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LETTER: FAN Coalition opposes Congressional Review Act resolution that repeals CFPB arbitration rule

July 20th, 2017

By: Amanda Werner


LETTER: FAN Coalition opposes Congressional Review Act resolution that repeals CFPB arbitration rule

You can also read the letter here.

 

July 20, 2017

 

U.S. House of Representatives

Washington, DC 20515

 

Re: Vote NO on Congressional Review Act resolution that repeals CFPB arbitration rule

 

Dear Representative:

 

Fair Arbitration Now, a network of more than 70 consumer, labor, legal, and community

organizations, writes to urge your opposition to the filed resolution under the Congressional Review Act (CRA) that would repeal the Consumer Financial Protection Bureau’s arbitration rule. The rule restores individuals’ legal rights by limiting the use of one-sided predispute mandatory (or forced) arbitration clauses in consumer financial services contracts.  A CRA resolution to repeal the rule would send a clear message to your constituents that Congress is willing to easily dismiss their constitutional rights for the protection of Wall Street banks that break the law.

Forced arbitration clauses in financial services contracts prevent cheated or defrauded American consumers from going to court to challenge wrongdoing by big banks, credit card companies, payday lenders, and other financial institutions.  The terms are presented in take-it-or-leave-it contracts and individuals have little or no choice unless they forego financial products and services altogether, which is simply not realistic. Most arbitration clauses in the financial industry also prohibit consumers from participating in class actions.

The arbitration rule restores American consumers’ right to band together in court when harmed by systemic and widespread misconduct in the financial marketplace. In its analysis, the CFPB found that at least 160 million class members over a five-year period were eligible for relief in consumer finance class actions totaling $2.2 billion, after attorneys’ fees. The rule does not eliminate forced arbitration, but it would make individual secret arbitration more transparent by publishing arbitration complaints and outcomes.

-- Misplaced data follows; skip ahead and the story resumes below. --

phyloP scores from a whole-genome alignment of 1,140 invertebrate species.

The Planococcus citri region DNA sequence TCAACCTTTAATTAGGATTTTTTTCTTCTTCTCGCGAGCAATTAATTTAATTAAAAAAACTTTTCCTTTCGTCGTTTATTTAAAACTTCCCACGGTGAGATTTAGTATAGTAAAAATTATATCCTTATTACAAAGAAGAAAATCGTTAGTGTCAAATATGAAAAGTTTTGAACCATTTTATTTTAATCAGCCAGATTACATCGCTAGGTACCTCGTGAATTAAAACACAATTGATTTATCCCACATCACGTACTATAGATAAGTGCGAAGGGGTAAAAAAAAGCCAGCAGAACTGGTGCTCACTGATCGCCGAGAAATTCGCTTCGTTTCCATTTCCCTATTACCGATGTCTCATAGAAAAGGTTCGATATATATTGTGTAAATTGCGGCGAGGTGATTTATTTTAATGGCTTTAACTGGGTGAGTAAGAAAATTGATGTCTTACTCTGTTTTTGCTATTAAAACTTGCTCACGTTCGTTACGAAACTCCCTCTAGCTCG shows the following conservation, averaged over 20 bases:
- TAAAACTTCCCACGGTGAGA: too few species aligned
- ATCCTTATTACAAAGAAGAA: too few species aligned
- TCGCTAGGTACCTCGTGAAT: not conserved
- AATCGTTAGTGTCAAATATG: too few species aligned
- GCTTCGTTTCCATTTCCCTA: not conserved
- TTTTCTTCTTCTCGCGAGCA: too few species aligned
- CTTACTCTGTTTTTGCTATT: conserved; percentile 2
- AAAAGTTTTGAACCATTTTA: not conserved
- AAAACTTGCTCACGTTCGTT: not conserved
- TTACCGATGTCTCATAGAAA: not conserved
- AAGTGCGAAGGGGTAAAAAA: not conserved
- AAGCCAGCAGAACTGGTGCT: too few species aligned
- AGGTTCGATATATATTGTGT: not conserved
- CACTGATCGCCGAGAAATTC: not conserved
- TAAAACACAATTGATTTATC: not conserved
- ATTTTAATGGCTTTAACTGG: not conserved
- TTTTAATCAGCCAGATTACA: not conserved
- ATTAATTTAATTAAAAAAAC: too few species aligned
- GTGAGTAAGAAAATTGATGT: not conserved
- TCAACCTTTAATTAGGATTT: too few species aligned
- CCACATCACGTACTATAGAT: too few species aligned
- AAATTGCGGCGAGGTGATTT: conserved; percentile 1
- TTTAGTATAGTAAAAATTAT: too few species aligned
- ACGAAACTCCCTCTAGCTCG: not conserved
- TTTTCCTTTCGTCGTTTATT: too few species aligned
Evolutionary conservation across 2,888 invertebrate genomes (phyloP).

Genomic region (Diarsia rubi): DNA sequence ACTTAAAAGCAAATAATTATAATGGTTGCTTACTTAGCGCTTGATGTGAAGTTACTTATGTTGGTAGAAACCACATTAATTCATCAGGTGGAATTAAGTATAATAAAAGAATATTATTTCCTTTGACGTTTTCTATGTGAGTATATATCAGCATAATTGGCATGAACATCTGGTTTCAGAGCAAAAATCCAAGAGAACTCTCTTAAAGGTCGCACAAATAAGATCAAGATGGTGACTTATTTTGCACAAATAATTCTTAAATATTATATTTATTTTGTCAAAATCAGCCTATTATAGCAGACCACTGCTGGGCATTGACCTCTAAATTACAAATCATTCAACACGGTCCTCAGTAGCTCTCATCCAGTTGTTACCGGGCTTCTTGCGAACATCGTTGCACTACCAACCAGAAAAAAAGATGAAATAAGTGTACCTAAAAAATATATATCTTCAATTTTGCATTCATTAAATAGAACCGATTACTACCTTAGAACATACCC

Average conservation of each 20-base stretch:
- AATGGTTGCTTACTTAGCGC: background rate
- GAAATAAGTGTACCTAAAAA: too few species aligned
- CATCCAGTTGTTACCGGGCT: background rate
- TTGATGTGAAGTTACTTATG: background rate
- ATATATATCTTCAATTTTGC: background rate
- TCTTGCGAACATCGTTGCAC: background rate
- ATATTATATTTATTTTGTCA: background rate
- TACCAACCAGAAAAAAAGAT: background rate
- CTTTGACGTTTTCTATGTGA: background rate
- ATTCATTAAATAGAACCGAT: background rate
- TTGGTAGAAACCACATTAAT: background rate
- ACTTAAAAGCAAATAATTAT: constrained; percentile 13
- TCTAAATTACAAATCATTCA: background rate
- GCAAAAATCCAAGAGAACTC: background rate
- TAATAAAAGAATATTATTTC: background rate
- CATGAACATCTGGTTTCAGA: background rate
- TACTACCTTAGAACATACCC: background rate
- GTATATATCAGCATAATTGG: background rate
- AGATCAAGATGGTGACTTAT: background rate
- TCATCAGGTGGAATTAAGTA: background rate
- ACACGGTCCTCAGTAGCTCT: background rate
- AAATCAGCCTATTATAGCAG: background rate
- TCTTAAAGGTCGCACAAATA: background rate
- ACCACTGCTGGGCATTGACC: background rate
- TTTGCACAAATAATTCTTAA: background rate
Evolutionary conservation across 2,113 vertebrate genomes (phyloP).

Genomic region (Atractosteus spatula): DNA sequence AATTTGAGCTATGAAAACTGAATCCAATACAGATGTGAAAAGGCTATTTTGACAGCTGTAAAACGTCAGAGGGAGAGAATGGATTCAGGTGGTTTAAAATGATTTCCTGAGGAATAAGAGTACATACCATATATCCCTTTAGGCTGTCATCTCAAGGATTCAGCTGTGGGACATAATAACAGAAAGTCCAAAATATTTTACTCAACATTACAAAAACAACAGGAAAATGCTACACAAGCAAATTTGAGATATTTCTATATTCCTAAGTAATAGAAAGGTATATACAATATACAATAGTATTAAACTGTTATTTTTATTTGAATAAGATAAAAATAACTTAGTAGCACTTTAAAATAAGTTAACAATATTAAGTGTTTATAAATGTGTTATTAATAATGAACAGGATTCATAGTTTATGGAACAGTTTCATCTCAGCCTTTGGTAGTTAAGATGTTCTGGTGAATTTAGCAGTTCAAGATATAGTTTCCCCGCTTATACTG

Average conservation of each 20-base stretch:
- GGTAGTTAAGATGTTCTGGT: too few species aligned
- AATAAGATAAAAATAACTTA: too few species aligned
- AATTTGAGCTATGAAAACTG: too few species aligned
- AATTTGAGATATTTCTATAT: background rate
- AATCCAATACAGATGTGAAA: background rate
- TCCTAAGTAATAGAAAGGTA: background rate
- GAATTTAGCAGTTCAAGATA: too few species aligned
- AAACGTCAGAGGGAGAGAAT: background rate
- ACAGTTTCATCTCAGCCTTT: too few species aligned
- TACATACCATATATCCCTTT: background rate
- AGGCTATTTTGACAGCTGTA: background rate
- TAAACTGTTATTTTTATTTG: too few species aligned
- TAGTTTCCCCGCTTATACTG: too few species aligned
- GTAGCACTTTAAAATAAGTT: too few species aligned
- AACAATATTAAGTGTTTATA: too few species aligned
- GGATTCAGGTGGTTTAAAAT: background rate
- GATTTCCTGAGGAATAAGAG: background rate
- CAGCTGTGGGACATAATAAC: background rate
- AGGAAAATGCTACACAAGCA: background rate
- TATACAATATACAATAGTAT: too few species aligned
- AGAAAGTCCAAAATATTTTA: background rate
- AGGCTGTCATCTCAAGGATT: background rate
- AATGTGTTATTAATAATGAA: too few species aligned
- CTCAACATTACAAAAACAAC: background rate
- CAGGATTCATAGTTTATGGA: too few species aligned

Meanwhile, data show that forced arbitration blocks almost all relief to those harmed by illegal or abusive practices in the consumer finance market. Servicemembers, for example, have federal protections that ensure their financial wellbeing when they are on active duty. But big banks and lenders use forced arbitration to block servicemembers from enforcing their rights in court.

The notorious Wells Fargo fake-account fraud also compels your support for the arbitration rule. The fraud grew for many years affecting millions of customers until it exploded into a full blown scandal. Because of Wells Fargo’s arbitration clause and ban on class actions, courts could not address its widespread misconduct that continued for far too long.

Data also show that financial institutions that use forced arbitration and ban class actions do not offer lower prices than institutions that do not use the restrictive terms. And there is no statistically significant difference in access to credit for consumers between those institutions. Consumers saw no increase in price after Bank of America, JPMorgan Chase, Capital One, and HSBC dropped their forced arbitration clauses as a result of a court-approved settlement reached for allegations of violations of federal antitrust law. Similarly, mortgage rates did not increase after Congress banned forced arbitration in the mortgage market. Indeed, the rule will increase accountability for banks and lenders and access to remedies for harmed consumers.

It is also completely false that consumers recover more money in arbitration.  Despite all the blocks on class actions, consumers recover roughly $366 million more in class action lawsuits than arbitration per year, and 34 million more consumers get relief.   The CFPB study found that just 400 consumers per year pursue claims in arbitration, with only 16 receiving any cash relief – a total of $86,216. The average award in arbitration is higher because the types of cases are completely different; only people with large individual claims take the time and expense to pursue them in arbitration, whereas class actions are an efficient method to resolve multiple smaller claims.

We urge you to reject the CRA resolution. It is merely a mean-spirited and wasteful action to once again take away the constitutional rights of Americans that the arbitration rule rightfully restores.  If you have any questions or concerns, please contact Christine Hines, National Association of Consumer Advocates, christine@consumeradvocates.org, (202) 452-1989.

 

Sincerely,
Fair Arbitration Now (Organizations that support ending the predatory practice of forced

arbitration in consumer and non-bargaining employment contracts:

http://www.fairarbitrationnow.org/coalition/).

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